“The way exposure to light was deadly for the gremlins, language and story bring light to shame and destroy it.”
I’ve previously discussed how light is a lifesaver and changer, if you let it shine. You must be the one to make the conscious effort and bring truth out of obscurity. You can choose to let your shame weigh you down, but if you focus on bringing forth reason over feeling, you’ll find yourself crawling out of your shame hole.
If you’re unaware, this is a gremlin. It’s from the horror movie Gremlins made in the ’80s.Brown uses these little monsters as symbols of shame. I prefer to monsterize my inner demons, or just straight-up refer to them as demons. Either way, you get the point. Shine a light on the darker parts of ‘you’ and you drive out the monsters lurking within.
Everyone carries their shame in different areas, but the light disperse it all the same. The best part about our mutually shared shame is that, as Brown puts it, “language and story bring light” into the darkest places.
All of us struggle to find that light, at one point or another but Brown suggests four elements to get us on the path to shame resilience. These aspects, in any order, are key to helping you overcome putting yourself down. I, for one, am pretty good at recognizing my shame and what “triggers” me. Few things do upset me as much as they used to, but when you have a mother who’s a professional at Catholic guilt-tripping, you’re never entirely shame free.
1. Recognizing shame and understanding its triggers.
Although shame and guilt are two different things, they aren’t unrelated. Guilt results from external inaction, irresponsibility, et cetera whereas shame is all internal. And my inner black hole feasts on shame, so I’m all too familiar with this lovely feeling.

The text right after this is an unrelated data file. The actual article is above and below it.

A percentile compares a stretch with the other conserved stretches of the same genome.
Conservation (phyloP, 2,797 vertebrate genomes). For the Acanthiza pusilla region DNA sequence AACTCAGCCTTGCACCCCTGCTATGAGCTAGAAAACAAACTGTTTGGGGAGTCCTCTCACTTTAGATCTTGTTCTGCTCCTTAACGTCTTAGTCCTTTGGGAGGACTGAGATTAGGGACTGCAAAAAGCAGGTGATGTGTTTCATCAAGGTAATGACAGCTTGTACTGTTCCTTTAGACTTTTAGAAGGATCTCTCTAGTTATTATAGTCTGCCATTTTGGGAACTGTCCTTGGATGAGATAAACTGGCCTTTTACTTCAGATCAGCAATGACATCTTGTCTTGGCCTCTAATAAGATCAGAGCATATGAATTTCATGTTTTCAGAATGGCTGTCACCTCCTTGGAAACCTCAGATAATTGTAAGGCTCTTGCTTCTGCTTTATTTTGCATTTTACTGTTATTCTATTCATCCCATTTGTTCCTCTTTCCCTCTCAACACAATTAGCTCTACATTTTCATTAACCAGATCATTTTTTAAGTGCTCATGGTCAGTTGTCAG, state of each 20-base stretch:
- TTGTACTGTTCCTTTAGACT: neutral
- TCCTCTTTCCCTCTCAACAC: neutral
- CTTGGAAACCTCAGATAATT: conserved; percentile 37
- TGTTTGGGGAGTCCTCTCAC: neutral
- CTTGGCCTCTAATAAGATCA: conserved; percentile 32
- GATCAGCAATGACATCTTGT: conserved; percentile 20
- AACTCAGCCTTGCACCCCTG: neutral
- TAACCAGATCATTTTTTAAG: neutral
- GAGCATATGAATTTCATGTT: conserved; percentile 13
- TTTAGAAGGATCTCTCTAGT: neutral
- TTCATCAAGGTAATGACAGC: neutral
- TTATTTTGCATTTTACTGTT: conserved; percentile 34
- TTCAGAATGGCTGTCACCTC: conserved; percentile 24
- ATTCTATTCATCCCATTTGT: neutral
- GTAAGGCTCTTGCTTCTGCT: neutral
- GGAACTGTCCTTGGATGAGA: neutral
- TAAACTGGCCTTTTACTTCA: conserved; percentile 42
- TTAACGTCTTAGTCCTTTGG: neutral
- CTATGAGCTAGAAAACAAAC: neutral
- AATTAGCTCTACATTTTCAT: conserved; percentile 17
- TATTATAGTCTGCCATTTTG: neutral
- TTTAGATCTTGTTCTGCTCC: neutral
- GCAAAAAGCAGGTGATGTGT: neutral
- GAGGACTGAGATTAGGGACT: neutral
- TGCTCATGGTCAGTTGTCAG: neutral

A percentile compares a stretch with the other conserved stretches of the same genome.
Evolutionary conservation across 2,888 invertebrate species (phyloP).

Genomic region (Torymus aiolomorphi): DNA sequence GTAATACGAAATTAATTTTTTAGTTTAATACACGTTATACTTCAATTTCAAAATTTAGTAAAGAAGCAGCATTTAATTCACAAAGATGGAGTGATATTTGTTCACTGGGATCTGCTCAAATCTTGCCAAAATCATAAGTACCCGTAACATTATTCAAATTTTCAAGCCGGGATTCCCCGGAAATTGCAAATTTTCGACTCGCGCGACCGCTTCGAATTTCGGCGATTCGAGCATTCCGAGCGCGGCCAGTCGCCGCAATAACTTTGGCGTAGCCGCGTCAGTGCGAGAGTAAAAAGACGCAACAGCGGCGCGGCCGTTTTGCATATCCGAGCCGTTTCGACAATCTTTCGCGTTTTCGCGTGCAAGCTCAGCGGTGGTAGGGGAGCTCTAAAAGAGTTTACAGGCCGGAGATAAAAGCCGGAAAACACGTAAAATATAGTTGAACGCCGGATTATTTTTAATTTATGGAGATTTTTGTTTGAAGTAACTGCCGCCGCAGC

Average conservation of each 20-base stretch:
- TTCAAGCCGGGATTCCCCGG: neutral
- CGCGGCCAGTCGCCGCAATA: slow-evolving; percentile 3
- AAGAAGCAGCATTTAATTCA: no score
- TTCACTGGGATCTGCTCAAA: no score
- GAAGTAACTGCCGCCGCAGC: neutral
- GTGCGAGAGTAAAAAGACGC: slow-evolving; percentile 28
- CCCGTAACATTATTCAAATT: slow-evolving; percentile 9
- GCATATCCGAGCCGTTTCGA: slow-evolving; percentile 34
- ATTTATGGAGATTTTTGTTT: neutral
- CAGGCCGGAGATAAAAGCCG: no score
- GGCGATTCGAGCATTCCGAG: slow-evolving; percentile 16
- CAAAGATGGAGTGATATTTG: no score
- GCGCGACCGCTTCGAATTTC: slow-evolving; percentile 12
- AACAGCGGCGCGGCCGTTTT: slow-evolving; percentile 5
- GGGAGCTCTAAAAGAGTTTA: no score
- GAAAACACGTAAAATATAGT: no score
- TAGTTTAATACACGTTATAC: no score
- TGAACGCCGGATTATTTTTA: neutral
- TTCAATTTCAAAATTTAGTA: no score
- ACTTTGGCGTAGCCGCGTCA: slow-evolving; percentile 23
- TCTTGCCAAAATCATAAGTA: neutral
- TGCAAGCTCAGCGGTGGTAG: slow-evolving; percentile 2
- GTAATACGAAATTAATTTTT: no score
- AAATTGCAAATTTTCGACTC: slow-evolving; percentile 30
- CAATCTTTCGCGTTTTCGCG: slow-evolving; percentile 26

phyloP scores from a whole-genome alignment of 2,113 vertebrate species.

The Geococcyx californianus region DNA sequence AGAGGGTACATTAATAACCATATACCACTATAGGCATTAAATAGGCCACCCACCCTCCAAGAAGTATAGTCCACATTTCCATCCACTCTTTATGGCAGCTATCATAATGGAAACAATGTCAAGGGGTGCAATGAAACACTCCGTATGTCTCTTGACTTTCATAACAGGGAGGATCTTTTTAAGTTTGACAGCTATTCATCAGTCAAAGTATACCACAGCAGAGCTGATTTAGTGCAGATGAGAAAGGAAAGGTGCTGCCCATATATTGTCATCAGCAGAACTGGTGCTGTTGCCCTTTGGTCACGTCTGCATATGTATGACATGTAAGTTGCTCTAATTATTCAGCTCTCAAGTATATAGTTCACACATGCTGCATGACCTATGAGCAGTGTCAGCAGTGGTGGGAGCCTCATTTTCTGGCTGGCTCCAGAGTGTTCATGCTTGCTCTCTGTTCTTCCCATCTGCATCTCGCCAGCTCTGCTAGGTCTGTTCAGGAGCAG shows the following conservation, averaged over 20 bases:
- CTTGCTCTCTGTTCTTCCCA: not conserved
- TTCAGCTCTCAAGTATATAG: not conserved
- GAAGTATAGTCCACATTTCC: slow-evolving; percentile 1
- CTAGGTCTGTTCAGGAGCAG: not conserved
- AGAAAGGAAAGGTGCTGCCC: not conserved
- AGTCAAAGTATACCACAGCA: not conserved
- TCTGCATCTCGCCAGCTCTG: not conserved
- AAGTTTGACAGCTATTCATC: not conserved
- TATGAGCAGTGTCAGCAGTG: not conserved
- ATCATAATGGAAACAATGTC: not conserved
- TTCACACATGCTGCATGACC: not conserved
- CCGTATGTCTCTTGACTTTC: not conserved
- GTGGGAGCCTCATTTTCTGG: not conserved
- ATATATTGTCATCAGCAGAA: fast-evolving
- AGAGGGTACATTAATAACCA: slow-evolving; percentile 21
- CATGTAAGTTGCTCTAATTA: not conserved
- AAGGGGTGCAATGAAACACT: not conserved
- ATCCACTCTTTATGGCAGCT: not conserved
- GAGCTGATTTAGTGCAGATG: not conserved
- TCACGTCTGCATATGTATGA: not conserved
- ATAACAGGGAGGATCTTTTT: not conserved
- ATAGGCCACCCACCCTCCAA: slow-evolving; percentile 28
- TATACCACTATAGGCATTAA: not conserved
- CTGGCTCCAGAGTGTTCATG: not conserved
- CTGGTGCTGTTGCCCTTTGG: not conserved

The funny thing is, most of my shame is self-inflicted. I’ve very rarely encountered others who shame me for who I am. I have a low tolerance for people who won’t accept me, unless of course, I’m in love with the person. Then I get the deluded idea to sacrifice my self for their happiness. Ladies and gentleman, do not make this mistake.
2. Practicing critical awareness.
When you’re shame spiraling, check yourself before you wreck yourself. If you’re spending your mental energies shaming yourself for tardiness, or social faux pas, or under/overdressing, or not meeting your unrealistic expectations of yourself–stop.
If you expect to fit 5000 things into one afternoon, and you barely get through one, you’re setting yourself up for failure. My family is not one of efficiency. My parents are pretty good at prioritizing their responsibilities, but when it comes to taking care of themselves, I personally feel that they don’t do enough.
At every family get-together I can remember, I never understood why my parents ran around like headless chickens with food prep and cleaning the house. I wondered why they hadn’t done it sooner than the day of or a few hours before. I eventually realized that they hadn’t made the time, or they simply didn’t have the time.
I’ve learned from the past that it’s a waste of time to lose your head, but that doesn’t stop me from doing it anyway. Then, I get mad at myself for putting too much into one afternoon. Even last year, juggling my first years of graduate school and teaching, I expected too much of myself. Maybe if I hadn’t wanted a social life, or been in a serious relationship, I might’ve met expectations better. Things as they were, I expected far too much of myself.
3. Reaching out.
Which brings me to reaching out. Last year, I didn’t ask for help when I needed it. I was also shamed and humiliated by those who should’ve been supportive. I eventually got better at reaching out, not being ashamed to admit I was a mess and in need of help.
It took a few boxes of tissues and buckets of tears, but I eventually sucked up my pride and asked for help. And then the shame started to fade. And then I began sharing my story with strangers, to commiserate or support or merely connect.
4. Speaking shame.
I’m working so much more actively to explain myself to people (mostly my mom) about why I’m so defensive. I think it’s because I feel ashamed of not caring about impressing her anymore. I’m still figuring out what I’m ashamed of, but honestly, it’s no longer anywhere near as bad as it used to be.
Now, I can identify it and put it out in the open. No longer am I walking in shame, but with my head held high.